In your opinion, what are the fundamental AI concepts and skills that every employee, regardless of their role, should be familiar with?
I would go back to the three primary aspects of AI I mentioned at the top of conversation. The various applications of AI technologies, the principles that should be utilized to prevent unintended consequences (among other things), and the implications of developing and deploying AI technologies.
Aside from this, a fundamental understanding of AI, Machine Learning (ML), what an algorithm is, and how the three relate to each other, would be beneficial. The way I would describe these concepts in layman’s terms is: AI is simply the concept of making machines smart so they can do some of the tasks that a human can do. ML is a subset of AI that focuses on giving machines the ability to learn from data, and algorithms are the instructions that guide machines to perform AI and ML tasks. All three often work together.
Now the perennial question about measurement…how do you measure the success of AI literacy initiatives, and what metrics or indicators can be used to gauge progress?
There are various methods to do this, some more involved than others. It’s really dependent on the level of sophistication or maturity of your AI literacy program.
Feedback and surveys are a pretty simple way to assess the satisfaction of participants in terms of perceived value, and confidence in navigating AI related topics after completing the literacy initiative. Assessment tests can also be performed to measure participants’ understanding of fundamental AI concepts, terminology, and applications, before and after the program.
Ongoing engagement and participation of people in AI related discussions, events, or communities, can also be assessed, which is a good indicator of sustained interest and application of AI knowledge.
For the more technically minded participants, success can be measured by assessing participants’ ability to apply AI concepts in practical scenarios like problem-solving exercises and hands-on projects.
Have you encountered any misconceptions or myths about AI that you needed to address as part of your AI literacy efforts?
Yes, definitely. As I said earlier, to some, AI is still a little scary because of common misconceptions. Some of the main ones I’ve heard from people are:
- That AI will surpass human intelligence and decide to enslave humanity! This rather alarming myth has been perpetuated by various science fiction movies over the years. But in reality, AI tools are created and controlled by humans and their actions are limited to the purpose for which the AI solution was created for.
- That AI will lead to mass unemployment by automating all jobs previously performed by humans. Now, while AI can certainly automate some tasks, in my view it’s more likely that AI will augment the capabilities of humans by transforming existing roles, more often than just completely eliminating them, and creating new roles.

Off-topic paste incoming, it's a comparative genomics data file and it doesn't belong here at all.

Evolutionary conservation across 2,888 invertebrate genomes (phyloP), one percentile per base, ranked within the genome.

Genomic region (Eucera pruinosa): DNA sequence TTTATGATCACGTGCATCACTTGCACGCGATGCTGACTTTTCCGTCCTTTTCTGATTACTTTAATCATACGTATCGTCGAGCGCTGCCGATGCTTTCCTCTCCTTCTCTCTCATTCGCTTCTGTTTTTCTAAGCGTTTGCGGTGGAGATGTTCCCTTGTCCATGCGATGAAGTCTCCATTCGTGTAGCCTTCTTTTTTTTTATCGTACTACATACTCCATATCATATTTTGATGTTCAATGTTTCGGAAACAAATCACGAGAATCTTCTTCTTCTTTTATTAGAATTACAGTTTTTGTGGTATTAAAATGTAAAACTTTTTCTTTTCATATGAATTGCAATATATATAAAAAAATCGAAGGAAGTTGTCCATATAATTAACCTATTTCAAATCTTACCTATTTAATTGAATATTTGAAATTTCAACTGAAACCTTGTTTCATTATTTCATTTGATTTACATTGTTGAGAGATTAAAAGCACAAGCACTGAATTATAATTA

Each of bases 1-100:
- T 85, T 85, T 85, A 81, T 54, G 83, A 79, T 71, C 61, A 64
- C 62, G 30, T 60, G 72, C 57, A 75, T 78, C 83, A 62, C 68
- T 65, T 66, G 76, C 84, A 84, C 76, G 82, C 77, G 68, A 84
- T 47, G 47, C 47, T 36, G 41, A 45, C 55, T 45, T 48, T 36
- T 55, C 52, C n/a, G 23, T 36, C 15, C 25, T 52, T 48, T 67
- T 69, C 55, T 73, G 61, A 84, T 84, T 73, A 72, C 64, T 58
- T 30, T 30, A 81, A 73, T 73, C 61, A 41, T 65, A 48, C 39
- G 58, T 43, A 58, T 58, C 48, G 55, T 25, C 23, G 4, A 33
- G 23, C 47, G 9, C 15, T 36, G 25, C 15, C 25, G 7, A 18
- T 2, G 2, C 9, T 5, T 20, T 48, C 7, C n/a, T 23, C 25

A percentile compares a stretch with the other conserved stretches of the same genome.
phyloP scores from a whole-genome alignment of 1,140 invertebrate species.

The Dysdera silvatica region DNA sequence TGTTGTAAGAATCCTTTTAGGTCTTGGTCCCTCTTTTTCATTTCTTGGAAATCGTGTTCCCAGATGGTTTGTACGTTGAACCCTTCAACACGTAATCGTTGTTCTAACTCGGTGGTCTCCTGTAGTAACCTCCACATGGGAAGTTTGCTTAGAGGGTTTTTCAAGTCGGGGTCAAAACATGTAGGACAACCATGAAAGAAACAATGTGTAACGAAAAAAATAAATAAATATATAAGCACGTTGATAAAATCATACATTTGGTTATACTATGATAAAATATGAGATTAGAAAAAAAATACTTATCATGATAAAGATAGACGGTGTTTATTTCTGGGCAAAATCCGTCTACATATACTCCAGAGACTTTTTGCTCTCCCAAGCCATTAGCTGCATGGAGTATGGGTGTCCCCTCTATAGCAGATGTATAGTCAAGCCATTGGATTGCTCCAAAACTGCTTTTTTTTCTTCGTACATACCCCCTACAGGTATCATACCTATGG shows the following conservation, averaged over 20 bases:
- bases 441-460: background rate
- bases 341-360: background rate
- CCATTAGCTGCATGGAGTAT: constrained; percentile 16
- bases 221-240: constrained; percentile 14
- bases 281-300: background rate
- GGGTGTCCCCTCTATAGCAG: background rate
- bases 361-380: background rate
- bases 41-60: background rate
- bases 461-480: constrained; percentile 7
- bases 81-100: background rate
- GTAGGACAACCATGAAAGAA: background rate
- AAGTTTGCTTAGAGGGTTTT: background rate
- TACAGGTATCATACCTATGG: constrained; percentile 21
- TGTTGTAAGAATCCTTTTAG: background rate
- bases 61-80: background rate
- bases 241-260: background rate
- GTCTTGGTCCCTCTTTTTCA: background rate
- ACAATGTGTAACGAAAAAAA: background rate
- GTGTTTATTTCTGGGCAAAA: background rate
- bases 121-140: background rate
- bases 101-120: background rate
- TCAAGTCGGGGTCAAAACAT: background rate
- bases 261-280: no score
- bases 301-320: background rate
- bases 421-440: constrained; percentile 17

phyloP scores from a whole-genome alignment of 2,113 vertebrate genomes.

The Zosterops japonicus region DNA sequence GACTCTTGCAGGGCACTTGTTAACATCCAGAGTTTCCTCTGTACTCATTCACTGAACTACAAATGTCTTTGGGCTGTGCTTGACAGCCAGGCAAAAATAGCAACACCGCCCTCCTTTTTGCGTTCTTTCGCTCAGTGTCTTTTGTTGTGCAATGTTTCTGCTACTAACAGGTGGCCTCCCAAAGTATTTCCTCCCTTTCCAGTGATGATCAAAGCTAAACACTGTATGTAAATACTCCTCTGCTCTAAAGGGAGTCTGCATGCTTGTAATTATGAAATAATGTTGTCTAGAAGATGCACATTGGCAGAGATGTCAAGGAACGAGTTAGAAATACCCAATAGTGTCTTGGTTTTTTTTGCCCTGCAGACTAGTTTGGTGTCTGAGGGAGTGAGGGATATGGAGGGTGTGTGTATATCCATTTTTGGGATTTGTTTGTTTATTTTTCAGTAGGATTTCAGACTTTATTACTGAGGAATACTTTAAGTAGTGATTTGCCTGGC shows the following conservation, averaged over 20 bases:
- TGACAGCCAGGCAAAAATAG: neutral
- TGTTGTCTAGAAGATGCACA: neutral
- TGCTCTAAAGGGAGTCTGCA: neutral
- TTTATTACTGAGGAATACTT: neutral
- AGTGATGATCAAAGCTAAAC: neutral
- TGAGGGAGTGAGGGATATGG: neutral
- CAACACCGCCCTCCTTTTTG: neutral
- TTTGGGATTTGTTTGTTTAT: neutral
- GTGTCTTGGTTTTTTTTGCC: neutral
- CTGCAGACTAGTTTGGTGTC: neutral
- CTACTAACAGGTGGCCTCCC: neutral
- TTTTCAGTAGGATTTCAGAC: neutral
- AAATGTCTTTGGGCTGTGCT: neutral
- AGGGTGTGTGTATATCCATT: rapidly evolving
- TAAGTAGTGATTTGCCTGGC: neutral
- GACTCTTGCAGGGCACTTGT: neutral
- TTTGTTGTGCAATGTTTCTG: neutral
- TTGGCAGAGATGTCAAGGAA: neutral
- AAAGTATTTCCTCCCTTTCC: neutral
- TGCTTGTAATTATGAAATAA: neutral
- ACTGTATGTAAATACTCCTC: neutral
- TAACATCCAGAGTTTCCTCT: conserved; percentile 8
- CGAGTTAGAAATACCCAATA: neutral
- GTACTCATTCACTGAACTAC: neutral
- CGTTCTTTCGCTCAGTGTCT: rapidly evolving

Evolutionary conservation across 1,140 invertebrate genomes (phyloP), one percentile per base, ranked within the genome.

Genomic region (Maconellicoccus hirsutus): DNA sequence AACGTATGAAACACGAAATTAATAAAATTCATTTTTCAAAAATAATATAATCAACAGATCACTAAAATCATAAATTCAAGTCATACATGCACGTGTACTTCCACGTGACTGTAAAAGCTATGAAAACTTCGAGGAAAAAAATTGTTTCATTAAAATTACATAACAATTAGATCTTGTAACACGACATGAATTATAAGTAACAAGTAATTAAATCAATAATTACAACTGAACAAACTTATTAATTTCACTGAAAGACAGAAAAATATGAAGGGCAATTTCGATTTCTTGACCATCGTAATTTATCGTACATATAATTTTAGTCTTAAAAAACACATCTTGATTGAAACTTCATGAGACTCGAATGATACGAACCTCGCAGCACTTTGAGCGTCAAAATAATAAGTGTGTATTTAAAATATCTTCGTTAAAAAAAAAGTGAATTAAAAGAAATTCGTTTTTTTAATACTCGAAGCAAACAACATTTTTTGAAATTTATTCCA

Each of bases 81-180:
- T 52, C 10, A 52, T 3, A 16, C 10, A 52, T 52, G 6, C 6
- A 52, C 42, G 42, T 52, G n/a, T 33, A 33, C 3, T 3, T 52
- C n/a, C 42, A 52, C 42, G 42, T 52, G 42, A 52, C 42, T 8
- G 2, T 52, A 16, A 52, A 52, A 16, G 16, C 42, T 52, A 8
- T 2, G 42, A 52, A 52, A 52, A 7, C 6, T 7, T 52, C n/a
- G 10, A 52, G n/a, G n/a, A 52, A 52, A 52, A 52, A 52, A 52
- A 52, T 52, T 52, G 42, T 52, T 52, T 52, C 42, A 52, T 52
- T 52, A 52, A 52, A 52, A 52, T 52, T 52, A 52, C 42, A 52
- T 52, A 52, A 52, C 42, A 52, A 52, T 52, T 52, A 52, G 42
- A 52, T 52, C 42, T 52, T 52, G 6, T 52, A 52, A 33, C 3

- That AI possesses human like cognitive abilities and can think, reason, and learn in the same manner that humans do. This is not the case. AI systems are simply algorithms for the most part and many operate based on statistical correlations and patterns in data. AI lacks true understanding and self-awareness.
- That AI has just popped up within the last couple of years. This misconception is driven largely by the emergence of ChatGPT. In reality AI has been around for decades in one form or another.
Looking ahead, what trends do you see in AI literacy, and how do you plan to keep your organization's workforce updated and informed about the latest AI advancements?
I think the discipline of AI literacy will follow the same trajectory as data literacy. As the application of AI becomes even more pervasive, and increasingly included in organization’s technology strategies, so will AI literacy initiatives.
Keeping abreast of the latest trends in AI is something that all analytics leaders should be doing, and there are various methods to do so such as following influential figures and organizations (such as IIA) online, online communities, newsletters, webinars, and courses, to name a few.
To share this knowledge with their organizations there are various options such as implementing periodic training sessions and workshops focusing on AI advancements, inviting industry experts to share insights and practical applications, establishing communication channels to regularly pass on news and articles, like Intranet sites or newsletters or existing internal analytics communities and forums.
These are great ideas to stay up on the field and support this idea of ongoing AI education within the enterprise. Thanks for your time, Mike, and good luck on your future AI literacy efforts!